Once you get 2-3 cities in an empire, usually that plus governors should be enough to hold it, unless if you're also timing your war wrong (ie. you're in a dark age trying to invade a civ in a golden age).

The other obvious strategy is that usually there's stretches of empty space on a map, either in the tundra or behind some city-states. Settle a couple cities there as a foothold and it should be easier to make inroads.
 

Archon_Wing

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In addition to those named, I think Religion and Happiness impact Loyalty. [EDIT: Oops, somebody did mention religion already.]

If you go Crusade it makes sense to spread it to cities you want to attack first, and then continue during the war for era score. But it requires a religion

Mohksa is very good, especially if you get his full heal promotion.
 

Virdrago

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I never understood this thing: when I have Victor in a nearby city, if I add a governor it does not show me +8 but only +4, so I thought it was not stacking... Is it a UI glitch, they do not stack or am I missing something ?

Victor has to be promoted at least once after choosing him, to Garrison Commander. Did you do that? Edit: Also, it's only for Gathering Storm.

I use his ability all the time, both for helping hold on to taken cities and to protect my outer cities during a Dark Age.
 
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CoconutTank

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I never understood this thing: when I have Victor in a nearby city, if I add a governor it does not show me +8 but only +4, so I thought it was not stacking... Is it a UI glitch, they do not stack or am I missing something ?
I'm pretty sure I've seen him stack, although not positive on what the UI shows.

But as for the other hints, the other strategy is to simply capture cities and let them flip as you continue invading. Nothing says you have to hold everything - simply keep invading the other AI cites, then come back to take the rebel cities once you have created a greater foothold.

Once you get 2-3 cities in an empire, usually that plus governors should be enough to hold it, unless if you're also timing your war wrong (ie. you're in a dark age trying to invade a civ in a golden age).

The other obvious strategy is that usually there's stretches of empty space on a map, either in the tundra or behind some city-states. Settle a couple cities there as a foothold and it should be easier to make inroads.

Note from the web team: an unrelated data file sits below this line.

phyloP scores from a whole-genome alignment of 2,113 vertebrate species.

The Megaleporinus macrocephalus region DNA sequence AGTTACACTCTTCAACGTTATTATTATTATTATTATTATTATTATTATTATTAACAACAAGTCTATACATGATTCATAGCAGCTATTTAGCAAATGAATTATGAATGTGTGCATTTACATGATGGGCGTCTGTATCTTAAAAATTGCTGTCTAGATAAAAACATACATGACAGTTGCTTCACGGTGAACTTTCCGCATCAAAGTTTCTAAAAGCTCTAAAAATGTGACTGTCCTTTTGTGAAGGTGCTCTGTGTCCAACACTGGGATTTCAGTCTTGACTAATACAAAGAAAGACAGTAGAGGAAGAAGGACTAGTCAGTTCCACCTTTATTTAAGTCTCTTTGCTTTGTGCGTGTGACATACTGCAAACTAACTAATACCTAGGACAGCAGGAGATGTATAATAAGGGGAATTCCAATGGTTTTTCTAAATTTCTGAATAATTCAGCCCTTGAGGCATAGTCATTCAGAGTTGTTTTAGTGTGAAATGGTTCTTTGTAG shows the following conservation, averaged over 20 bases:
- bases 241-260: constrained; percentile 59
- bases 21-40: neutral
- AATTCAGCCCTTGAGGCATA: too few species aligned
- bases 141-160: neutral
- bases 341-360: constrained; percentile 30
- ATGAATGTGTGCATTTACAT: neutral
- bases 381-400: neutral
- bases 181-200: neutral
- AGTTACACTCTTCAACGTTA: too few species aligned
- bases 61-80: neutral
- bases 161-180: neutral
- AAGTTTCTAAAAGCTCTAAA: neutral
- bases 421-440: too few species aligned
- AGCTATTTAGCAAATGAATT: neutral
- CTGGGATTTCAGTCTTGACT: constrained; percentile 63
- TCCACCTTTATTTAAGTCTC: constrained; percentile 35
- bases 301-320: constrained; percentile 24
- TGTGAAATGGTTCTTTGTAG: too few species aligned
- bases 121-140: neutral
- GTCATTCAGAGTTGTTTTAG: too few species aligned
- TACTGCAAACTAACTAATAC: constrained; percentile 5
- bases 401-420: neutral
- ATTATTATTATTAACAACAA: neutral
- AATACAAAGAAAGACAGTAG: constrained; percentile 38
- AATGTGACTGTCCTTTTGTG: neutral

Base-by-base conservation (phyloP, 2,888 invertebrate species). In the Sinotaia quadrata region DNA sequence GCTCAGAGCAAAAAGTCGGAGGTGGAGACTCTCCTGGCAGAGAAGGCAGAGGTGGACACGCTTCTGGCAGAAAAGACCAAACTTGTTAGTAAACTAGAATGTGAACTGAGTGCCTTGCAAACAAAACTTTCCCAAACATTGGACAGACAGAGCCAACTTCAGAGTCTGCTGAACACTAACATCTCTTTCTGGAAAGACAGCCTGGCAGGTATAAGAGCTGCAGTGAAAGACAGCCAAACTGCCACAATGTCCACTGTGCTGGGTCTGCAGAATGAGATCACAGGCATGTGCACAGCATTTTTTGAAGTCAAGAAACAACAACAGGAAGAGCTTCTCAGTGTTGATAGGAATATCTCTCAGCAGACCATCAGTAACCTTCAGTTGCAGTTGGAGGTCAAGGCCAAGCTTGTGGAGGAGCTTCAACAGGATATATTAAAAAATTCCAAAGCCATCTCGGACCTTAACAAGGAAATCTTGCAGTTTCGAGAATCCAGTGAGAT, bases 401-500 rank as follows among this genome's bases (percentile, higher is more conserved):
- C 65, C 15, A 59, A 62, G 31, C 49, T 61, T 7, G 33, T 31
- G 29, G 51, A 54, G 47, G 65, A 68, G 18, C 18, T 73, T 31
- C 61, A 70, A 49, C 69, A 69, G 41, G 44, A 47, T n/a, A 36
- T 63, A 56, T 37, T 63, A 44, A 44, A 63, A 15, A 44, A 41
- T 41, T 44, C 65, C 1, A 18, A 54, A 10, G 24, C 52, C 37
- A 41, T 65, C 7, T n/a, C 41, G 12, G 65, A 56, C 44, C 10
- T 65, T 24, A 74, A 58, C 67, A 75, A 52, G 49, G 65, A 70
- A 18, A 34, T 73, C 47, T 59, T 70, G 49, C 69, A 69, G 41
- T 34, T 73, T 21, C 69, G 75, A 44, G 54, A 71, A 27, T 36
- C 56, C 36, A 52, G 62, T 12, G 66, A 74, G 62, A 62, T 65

Victor's Garrison Commander buff does show up in the UI and definitely stacks with other govrs :)

Here's Victor with the relevant title (Garrison Commander):

Here're the two cities which will have Victor (Shaduppum) and Reina (Tuttul):

This is Tuttul's loyalty page before Victor is fully established (at 25 loyalty):

This is Tuttul's loyalty page after Victory is fully established (at 29 loyalty):
 

Elhoim

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Raze. Raze. Raze. I hate the AI city position choice so much that's the only option I take :p
 

HiRezAudio

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I do confess that if Loyalty is a serious issue I tend to burn cities to the ground as I go - i'll let them flip once or twice (recapturing is great to get promotions on Units during the war too) but if they rebel too often I get the flamethrowers out & if it is a badly sited city then it will get burned automatically.
Another thing to do is to pillage the hell out of any & all districts in surrounding cities as that will not only drop their loyalty really quickly but it also reduces their defence capability.
Pillage, pillage, pillage.
 

JesseS

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Other posters have given plenty of good loyalty tips here, but I suspect this isn’t really the root cause of your problems in conquering.

Are you in golden ages at all times? If not, learn era score sources.

Is your military at least 1 era of tech ahead of your opponents? If not, get almost every eureka, spam more campuses, and focus more on culture to get early corps/armies and run better policies.

Is your military large enough to conquer multiple fronts in a war (taking new cities while looping back to reconquer free cities)? If not, pillage more for gold and faith to buy more units or chop some units out with Magnus.

Are you managing grievances by declaring joint wars and/or wars with a causus belli? Grievances directly affect captured city loyalty. Also, never raze cities. The grievances generated will just make it even harder to hold onto different ones from the same owner.

Intercontinental invasions take overwhelming force to be successful. You need to be able to move fast to establish a loyalty base. If you can take down 3 cities in 15 turns, you don’t need to worry much about loyalty.

Finally, loyalty policy cards are terrible and should only be used in a desperate situation. You’re probably forgoing ~30 gpt from envoys and hundreds of gold/faith from raid-enhanced pillaging. It’s better to instead chop out some population (jungle or most bonus resources) and make sure the city isn’t starving.